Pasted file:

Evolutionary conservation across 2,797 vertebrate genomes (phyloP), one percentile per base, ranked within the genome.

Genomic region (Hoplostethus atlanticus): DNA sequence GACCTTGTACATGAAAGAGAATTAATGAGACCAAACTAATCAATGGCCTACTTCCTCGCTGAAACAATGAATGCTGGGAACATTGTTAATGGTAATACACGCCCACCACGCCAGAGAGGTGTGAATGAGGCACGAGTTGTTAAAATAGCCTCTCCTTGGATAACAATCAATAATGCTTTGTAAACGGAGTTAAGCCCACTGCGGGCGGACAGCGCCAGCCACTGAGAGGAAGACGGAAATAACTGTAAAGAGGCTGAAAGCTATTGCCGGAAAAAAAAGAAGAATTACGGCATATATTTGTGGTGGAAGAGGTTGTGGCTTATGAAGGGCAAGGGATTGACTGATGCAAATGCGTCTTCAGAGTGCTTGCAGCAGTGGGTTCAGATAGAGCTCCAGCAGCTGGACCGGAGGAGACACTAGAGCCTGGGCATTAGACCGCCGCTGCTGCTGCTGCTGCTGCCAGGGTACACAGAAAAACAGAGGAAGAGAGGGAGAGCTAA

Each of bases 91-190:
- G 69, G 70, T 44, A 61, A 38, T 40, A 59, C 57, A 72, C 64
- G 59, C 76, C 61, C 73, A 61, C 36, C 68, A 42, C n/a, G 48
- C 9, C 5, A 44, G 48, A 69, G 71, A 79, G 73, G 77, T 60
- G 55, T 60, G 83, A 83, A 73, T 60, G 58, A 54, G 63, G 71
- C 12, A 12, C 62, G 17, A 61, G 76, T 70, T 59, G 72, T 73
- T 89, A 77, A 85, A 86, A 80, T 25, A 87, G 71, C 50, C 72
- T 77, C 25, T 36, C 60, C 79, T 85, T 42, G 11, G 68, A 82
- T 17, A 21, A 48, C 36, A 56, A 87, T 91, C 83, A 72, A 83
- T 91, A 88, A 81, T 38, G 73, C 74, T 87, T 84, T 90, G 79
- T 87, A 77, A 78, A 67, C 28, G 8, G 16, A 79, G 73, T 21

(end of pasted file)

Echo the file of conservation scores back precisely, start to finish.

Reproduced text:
Evolutionary conservation across 2,797 vertebrate genomes (phyloP), one percentile per base, ranked within the genome.

Genomic region (Hoplostethus atlanticus): DNA sequence GACCTTGTACATGAAAGAGAATTAATGAGACCAAACTAATCAATGGCCTACTTCCTCGCTGAAACAATGAATGCTGGGAACATTGTTAATGGTAATACACGCCCACCACGCCAGAGAGGTGTGAATGAGGCACGAGTTGTTAAAATAGCCTCTCCTTGGATAACAATCAATAATGCTTTGTAAACGGAGTTAAGCCCACTGCGGGCGGACAGCGCCAGCCACTGAGAGGAAGACGGAAATAACTGTAAAGAGGCTGAAAGCTATTGCCGGAAAAAAAAGAAGAATTACGGCATATATTTGTGGTGGAAGAGGTTGTGGCTTATGAAGGGCAAGGGATTGACTGATGCAAATGCGTCTTCAGAGTGCTTGCAGCAGTGGGTTCAGATAGAGCTCCAGCAGCTGGACCGGAGGAGACACTAGAGCCTGGGCATTAGACCGCCGCTGCTGCTGCTGCTGCTGCCAGGGTACACAGAAAAACAGAGGAAGAGAGGGAGAGCTAA

Each of bases 91-190:
- G 69, G 70, T 44, A 61, A 38, T 40, A 59, C 57, A 72, C 64
- G 59, C 76, C 61, C 73, A 61, C 36, C 68, A 42, C n/a, G 48
- C 9, C 5, A 44, G 48, A 69, G 71, A 79, G 73, G 77, T 60
- G 55, T 60, G 83, A 83, A 73, T 60, G 58, A 54, G 63, G 71
- C 12, A 12, C 62, G 17, A 61, G 76, T 70, T 59, G 72, T 73
- T 89, A 77, A 85, A 86, A 80, T 25, A 87, G 71, C 50, C 72
- T 77, C 25, T 36, C 60, C 79, T 85, T 42, G 11, G 68, A 82
- T 17, A 21, A 48, C 36, A 56, A 87, T 91, C 83, A 72, A 83
- T 91, A 88, A 81, T 38, G 73, C 74, T 87, T 84, T 90, G 79
- T 87, A 77, A 78, A 67, C 28, G 8, G 16, A 79, G 73, T 21